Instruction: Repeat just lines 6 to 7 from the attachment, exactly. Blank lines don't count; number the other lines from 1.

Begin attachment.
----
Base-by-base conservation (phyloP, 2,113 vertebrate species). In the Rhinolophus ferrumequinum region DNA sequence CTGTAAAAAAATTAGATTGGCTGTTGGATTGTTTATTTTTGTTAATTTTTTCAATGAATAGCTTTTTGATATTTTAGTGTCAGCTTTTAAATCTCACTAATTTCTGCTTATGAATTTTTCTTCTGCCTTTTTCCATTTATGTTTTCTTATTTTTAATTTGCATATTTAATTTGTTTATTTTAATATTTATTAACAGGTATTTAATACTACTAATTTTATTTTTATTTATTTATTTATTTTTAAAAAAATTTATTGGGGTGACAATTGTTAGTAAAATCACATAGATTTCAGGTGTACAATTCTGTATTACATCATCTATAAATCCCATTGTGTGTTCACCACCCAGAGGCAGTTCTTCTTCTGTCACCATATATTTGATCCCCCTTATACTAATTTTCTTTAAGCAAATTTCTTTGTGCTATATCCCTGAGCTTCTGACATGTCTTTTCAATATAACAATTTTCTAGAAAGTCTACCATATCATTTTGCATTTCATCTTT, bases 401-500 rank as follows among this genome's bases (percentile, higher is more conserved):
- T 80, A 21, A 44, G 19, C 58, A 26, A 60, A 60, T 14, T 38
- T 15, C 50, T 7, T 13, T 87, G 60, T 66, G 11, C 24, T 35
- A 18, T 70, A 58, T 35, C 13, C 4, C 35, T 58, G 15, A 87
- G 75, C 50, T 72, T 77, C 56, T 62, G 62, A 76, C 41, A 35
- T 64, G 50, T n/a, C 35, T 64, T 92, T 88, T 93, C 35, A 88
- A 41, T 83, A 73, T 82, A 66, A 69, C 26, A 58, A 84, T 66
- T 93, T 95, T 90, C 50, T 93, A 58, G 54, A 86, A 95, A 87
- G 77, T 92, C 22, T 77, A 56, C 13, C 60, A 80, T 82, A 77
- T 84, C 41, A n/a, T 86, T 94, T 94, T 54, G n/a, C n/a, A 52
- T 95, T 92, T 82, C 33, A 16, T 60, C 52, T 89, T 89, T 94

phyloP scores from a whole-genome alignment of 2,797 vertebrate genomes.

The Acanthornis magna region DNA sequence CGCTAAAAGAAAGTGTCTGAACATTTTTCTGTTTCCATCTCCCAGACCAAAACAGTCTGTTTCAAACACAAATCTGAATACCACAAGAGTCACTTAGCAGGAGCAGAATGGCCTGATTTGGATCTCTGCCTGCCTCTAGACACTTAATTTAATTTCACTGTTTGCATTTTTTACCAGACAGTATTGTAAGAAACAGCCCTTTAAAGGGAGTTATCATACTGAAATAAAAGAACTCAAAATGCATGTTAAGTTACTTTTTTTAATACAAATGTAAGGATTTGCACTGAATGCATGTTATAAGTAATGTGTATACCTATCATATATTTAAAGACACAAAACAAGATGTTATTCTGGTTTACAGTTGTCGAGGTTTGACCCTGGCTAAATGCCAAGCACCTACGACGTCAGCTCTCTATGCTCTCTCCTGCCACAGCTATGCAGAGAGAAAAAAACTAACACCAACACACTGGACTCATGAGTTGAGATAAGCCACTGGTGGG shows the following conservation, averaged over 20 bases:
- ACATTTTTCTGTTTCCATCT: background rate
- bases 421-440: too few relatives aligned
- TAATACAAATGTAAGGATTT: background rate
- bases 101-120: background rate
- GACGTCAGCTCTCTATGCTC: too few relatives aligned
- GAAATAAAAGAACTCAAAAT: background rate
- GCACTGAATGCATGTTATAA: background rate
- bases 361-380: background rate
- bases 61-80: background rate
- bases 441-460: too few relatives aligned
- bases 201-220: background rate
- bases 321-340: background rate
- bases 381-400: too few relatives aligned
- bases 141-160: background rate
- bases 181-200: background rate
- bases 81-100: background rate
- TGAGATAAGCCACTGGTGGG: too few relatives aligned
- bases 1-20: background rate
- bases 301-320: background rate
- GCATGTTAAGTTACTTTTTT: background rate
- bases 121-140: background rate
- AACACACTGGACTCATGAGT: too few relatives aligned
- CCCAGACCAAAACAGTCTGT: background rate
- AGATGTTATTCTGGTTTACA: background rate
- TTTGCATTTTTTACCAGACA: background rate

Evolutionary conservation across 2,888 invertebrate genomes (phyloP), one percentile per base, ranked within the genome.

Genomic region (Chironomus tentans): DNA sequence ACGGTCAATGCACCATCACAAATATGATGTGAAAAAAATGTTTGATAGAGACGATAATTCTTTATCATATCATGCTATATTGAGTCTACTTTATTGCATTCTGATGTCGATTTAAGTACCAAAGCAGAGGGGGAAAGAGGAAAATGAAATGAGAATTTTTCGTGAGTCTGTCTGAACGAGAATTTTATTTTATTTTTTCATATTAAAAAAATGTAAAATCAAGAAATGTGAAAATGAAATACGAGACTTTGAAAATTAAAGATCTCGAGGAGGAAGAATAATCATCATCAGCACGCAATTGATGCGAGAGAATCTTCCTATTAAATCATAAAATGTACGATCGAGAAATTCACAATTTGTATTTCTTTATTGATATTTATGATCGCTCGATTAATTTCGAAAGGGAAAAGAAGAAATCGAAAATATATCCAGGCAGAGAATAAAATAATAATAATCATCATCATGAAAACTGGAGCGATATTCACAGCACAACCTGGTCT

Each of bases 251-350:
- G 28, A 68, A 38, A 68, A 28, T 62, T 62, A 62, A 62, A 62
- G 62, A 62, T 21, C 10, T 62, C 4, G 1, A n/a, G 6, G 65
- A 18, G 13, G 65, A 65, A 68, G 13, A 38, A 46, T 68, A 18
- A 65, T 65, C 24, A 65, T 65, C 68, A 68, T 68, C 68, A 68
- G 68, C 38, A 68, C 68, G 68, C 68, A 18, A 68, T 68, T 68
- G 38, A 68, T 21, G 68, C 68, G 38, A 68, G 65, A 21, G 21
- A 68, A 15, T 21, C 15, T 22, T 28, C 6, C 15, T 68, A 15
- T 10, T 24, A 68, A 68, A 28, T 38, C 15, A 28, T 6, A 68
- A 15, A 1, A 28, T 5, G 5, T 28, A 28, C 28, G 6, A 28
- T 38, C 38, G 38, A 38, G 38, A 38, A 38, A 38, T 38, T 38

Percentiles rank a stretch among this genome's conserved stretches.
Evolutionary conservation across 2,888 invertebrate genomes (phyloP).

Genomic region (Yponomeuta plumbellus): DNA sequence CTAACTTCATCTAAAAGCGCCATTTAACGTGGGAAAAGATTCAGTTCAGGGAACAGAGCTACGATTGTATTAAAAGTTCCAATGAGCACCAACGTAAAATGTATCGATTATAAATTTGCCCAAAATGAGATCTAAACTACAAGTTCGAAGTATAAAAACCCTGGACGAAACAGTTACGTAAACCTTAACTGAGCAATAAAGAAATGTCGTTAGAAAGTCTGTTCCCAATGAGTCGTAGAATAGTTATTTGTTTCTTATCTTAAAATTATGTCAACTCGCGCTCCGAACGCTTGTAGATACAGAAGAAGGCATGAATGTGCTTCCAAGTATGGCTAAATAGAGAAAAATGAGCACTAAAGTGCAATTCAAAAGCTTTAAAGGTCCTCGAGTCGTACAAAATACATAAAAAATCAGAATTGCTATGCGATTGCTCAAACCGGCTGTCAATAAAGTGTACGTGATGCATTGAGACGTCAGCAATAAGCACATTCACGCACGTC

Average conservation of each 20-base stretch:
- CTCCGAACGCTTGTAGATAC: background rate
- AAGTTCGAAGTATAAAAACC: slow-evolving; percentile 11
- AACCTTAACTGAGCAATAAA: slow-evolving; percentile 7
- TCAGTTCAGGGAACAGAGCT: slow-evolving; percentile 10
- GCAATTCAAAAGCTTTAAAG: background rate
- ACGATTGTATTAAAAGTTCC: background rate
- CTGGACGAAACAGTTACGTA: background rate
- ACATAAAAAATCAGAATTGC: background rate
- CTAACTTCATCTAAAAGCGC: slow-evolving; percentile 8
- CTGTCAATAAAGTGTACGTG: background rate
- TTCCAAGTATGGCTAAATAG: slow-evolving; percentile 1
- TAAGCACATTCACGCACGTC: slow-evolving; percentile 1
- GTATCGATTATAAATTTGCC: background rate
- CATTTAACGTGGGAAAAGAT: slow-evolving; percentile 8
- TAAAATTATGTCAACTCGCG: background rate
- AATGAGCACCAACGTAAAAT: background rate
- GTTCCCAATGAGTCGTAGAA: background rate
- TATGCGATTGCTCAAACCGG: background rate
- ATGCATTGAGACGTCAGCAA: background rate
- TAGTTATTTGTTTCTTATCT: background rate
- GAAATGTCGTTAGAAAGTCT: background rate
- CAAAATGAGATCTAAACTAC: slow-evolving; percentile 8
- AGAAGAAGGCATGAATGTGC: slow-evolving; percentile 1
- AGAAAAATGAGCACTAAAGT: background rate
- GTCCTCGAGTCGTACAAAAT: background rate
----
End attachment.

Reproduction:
- T 64, G 50, T n/a, C 35, T 64, T 92, T 88, T 93, C 35, A 88
- A 41, T 83, A 73, T 82, A 66, A 69, C 26, A 58, A 84, T 66